The San Diego Padres have only one place to go as they suffered again in 2019 to a last-place finish.
As the clock turned to midnight on New Year’s Eve, the Padres said goodbye to a tumultuous, promising, discouraging decade of baseball in San Diego. From 2010 through the end of the 2019 season, the team averaged only 73.9 wins. The best year of the bunch began the decade.
Although the pundits had picked the Padres to finish last in the National League West in 2010, the team actually had a fairly firm grasp on the top spot at 6.5 games above the San Francisco Giants in late August. On the 26th of that month, a loss to the Arizona Diamondbacks began a ten-game slide. When the dust settled, the Giants won the West with the Padres in second at 90-72. Despite that nose dive, Bud Black won Manager of the Year in 2010, joining Bruce Bochy as the only Padre’s skippers to garner the award.
From then on, the Padres took a nosedive. The team hasn’t even broken even in any year since, with the worst of the decade being the 2018 season when losses outnumbered wins 66-96. In 2013 and 2014, the Padres finished third in the division but otherwise fell to fourth and fifth place and by wide margins. Last year, thanks in part to the Dodgers’ 106-56 record, the Padres found themselves 36 games back of the NLW leader.
A decade of decline began with an indiscretion, a nasty divorce, and the drawn-out sale of the team. John Moores had bought the team in 1994 from Tom Werner. During Moores’ tenure, the Padres made it to the World Series in 1998. Thanks to the excitement generated by that heady experience, the Padres moved from Qualcomm Stadium to Petco Park, one of the best ballparks in the country. But when Moores’ wife Becky sued for divorce, he was forced to sell the team.
Although a group led by Jeff Moorad agreed to buy the Padres in 2009, the sale fell through but only after a protracted period in limbo. The decade began with major league owners refusing to approve the sale on January 12. Just in time for spring training, Moorad stepped down as chief executive. The excitement that usually accompanies the return of baseball changed to confusion and uncertainty for players and fans alike.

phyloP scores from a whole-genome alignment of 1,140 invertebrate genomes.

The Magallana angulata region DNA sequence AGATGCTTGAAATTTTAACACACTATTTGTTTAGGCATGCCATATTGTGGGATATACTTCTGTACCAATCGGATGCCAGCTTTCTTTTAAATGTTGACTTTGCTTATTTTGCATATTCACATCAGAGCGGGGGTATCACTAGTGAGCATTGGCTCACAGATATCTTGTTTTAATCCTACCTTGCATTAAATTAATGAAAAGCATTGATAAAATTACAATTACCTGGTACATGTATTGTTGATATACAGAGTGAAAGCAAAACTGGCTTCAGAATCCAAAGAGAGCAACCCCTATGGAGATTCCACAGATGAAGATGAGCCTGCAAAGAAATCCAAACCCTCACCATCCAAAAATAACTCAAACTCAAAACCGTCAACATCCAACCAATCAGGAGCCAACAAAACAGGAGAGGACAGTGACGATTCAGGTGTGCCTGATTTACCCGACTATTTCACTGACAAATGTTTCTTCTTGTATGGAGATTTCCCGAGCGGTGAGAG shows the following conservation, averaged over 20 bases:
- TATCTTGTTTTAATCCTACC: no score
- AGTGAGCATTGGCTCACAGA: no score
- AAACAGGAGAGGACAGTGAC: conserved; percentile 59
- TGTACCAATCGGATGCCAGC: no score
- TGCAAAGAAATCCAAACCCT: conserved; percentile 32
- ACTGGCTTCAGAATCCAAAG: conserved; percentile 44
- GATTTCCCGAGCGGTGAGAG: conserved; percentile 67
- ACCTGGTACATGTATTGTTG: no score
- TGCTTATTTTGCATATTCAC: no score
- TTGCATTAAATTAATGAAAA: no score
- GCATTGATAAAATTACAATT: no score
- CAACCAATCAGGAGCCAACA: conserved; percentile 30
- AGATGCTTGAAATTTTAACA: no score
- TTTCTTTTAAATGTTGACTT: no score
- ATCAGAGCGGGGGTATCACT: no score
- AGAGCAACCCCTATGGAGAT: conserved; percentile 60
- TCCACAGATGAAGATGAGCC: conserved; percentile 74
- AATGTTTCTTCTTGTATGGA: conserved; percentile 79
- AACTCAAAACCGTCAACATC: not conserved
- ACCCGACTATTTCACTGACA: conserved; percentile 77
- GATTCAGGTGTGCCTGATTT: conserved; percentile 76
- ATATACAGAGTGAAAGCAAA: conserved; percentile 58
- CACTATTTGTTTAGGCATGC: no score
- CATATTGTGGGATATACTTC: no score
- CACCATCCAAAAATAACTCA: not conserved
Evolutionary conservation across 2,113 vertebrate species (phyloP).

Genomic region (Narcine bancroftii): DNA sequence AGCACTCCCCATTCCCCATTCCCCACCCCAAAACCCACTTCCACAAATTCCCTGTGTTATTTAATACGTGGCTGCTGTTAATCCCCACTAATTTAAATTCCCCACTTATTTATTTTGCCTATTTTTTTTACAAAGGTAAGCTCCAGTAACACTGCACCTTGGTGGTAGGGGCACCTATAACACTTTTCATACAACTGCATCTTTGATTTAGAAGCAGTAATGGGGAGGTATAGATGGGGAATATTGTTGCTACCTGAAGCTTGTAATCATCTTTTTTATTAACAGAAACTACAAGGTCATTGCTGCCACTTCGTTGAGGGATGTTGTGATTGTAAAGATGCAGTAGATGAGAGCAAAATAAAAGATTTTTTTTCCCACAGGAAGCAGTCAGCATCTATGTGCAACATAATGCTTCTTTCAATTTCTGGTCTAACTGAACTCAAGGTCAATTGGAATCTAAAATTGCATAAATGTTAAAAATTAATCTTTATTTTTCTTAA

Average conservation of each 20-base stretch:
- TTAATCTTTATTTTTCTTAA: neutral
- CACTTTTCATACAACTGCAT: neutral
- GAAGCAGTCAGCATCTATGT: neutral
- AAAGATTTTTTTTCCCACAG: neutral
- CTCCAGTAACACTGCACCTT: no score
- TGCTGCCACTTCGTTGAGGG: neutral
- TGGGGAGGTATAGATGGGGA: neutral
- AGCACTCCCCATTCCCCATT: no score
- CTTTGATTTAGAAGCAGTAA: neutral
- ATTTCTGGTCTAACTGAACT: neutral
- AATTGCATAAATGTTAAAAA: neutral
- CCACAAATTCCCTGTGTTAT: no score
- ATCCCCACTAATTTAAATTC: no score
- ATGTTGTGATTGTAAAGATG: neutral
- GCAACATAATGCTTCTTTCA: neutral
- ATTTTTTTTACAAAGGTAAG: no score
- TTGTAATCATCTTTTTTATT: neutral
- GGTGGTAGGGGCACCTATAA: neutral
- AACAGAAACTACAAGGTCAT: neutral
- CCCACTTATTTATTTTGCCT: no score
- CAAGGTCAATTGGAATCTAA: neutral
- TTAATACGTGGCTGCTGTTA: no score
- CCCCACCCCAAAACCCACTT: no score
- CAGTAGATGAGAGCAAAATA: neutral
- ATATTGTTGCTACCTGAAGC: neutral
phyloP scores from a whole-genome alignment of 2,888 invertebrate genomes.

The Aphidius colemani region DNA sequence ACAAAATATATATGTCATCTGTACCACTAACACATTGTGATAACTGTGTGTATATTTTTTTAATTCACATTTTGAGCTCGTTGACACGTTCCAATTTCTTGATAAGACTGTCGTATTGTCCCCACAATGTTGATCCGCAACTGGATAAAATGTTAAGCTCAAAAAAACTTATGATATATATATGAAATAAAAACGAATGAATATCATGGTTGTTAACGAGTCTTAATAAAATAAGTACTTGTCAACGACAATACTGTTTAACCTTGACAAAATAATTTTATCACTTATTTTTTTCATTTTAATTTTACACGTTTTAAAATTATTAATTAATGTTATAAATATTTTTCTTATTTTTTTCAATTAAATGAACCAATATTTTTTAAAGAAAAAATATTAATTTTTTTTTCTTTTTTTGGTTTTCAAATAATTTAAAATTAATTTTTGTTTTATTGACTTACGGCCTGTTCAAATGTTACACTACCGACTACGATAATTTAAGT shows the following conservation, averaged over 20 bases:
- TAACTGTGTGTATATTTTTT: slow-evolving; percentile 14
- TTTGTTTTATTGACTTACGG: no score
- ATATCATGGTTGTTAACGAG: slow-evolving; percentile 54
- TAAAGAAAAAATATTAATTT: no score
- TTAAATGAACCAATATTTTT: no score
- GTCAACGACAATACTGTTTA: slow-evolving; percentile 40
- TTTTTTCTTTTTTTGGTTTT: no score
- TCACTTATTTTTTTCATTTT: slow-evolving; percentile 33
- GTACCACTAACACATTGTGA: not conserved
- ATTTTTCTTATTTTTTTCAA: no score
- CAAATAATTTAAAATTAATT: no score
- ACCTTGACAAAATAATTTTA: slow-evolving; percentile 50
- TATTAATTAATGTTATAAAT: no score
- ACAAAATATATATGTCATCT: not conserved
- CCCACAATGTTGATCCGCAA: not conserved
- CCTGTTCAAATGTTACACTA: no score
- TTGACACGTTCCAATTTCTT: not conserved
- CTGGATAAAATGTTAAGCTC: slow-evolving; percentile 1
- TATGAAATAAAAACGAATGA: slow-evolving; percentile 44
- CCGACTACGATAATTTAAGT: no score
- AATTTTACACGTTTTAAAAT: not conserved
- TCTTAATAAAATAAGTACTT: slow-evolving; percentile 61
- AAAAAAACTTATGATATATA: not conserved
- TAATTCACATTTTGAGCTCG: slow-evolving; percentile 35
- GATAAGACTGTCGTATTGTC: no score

The sale remained in limbo until August of 2012 when Moores pivoted and sold to the current ownership group led by Ron Fowler and including members of the famed Dodger O’Malley family: Peter and Tom Seidler, Kevin and Brian O’Malley. While stability has come to the owners’ box, the same cannot be said for the positions of general manager, manager, hitting coach, and a roster in constant flux.
Josh Byrnes acted as general manager from 2012 to 2014 when Preller took over August 5th. Since the current owners took charge, Black, Dave Roberts (one game), Pat Murphy, Andy Green, and Rod Barajas (eight games) have managed the Padres. Next year first-timer Jayce Tingler will take over, and much of the coaching staff will have changed as well. Even long-time pitching coach Darren Balsley has lost his position. Adding to the disarray, Mike Dee, the Chief Operating Officer who hired Preller, moved on for undisclosed reasons in October 2016
When Preller fired Black in mid-June of 2015 Sports Illustrated’s headline read, “Despite improvement, Black ousted for not meeting steep expectations.” Author Cliff Corcoran made a note of the fact that the winning percentage had actually improved as the 2015 season evolved.
Apparently, expectations had outpaced reality as Preller’s remake of the team fell flat. Those expectations had been sky-high thanks to the new general manager’s attempt to remake the team on the fly at the end of the 2014 season. Dubbed “Prellerpalooza,” the team’s roster changed substantially. The trade of shortstop Trea Turner for Wil Myers has become the symbol of Preller’s wholesale changes in the roster.
In the meantime, Preller has received high marks for his draft classes from 2017 to 2019, according to Baseball America’s Kyle Glaser (“Ranking Every MLB Team’s Draft Performance in The 2010s.”) Overall for the last decade, he places the team 20th in performance with 49.1 WAR, while the Astros led baseball with 103.8 WAR.
When the 2019 season ended, Padres owners declared that their patience has run thin. Hope for the Padres lies in the highly-rated farm system created by Preller. In 2018 and 2019, San Diego led baseball with ten players in the top 100 prospects, according to MLB Pipeline. Pitchers MacKenzie Gore and Luis Patino wait in the wings and may see some action in 2020.
Shortstop Fernando Tatis Jr. and pitcher Chris Paddack generated renewed excitement in Petco Park last year, as did the addition of third baseman Manny Machado to the top contract in MLB history at $300 million over ten years at the time. For the historically penny-pinching Padres, the contracts for Machado and first baseman Eric Hosmer, as well as the extension for Myers, put the team in uncharted territory. While the latter two contracts have weighed the team down rather than uplifting it, the ownership group has shown an unprecedented commitment to bringing winning baseball to a starved city.
In reality, there’s no place to go but up for a team that generated more frustration than excitement in the last decade.